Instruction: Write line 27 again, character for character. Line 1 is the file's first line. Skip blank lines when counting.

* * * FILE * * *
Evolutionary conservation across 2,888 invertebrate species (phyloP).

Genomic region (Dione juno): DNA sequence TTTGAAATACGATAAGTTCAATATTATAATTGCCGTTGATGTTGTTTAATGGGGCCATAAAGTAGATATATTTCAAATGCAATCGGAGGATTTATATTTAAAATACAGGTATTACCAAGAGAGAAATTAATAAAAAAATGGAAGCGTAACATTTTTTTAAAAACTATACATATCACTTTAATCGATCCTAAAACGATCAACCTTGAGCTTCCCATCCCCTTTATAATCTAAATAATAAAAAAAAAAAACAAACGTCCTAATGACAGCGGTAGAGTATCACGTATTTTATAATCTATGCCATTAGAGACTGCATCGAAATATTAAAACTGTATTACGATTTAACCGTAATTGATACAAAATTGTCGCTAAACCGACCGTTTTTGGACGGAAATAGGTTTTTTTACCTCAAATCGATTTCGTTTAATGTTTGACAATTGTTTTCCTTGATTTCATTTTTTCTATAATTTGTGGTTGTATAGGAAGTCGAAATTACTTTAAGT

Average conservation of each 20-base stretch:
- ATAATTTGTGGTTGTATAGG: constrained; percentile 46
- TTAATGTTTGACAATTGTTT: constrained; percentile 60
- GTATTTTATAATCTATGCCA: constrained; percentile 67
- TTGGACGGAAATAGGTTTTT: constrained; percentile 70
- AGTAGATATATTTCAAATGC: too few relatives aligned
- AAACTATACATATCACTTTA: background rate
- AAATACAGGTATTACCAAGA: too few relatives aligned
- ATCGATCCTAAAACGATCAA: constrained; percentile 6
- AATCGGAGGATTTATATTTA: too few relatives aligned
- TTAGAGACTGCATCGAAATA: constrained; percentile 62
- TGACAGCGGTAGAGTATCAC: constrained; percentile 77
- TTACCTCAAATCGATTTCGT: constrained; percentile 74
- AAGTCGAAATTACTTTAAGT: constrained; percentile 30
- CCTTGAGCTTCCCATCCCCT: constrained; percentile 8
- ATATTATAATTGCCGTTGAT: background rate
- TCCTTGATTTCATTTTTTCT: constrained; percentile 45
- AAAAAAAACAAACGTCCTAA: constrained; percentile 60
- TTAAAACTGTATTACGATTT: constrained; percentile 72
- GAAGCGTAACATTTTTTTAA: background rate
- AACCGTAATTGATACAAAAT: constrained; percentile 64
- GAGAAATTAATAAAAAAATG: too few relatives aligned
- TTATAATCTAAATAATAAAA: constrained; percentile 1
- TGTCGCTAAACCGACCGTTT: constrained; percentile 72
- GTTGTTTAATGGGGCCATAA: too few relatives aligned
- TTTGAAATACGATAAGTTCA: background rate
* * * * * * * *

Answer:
- GTTGTTTAATGGGGCCATAA: too few relatives aligned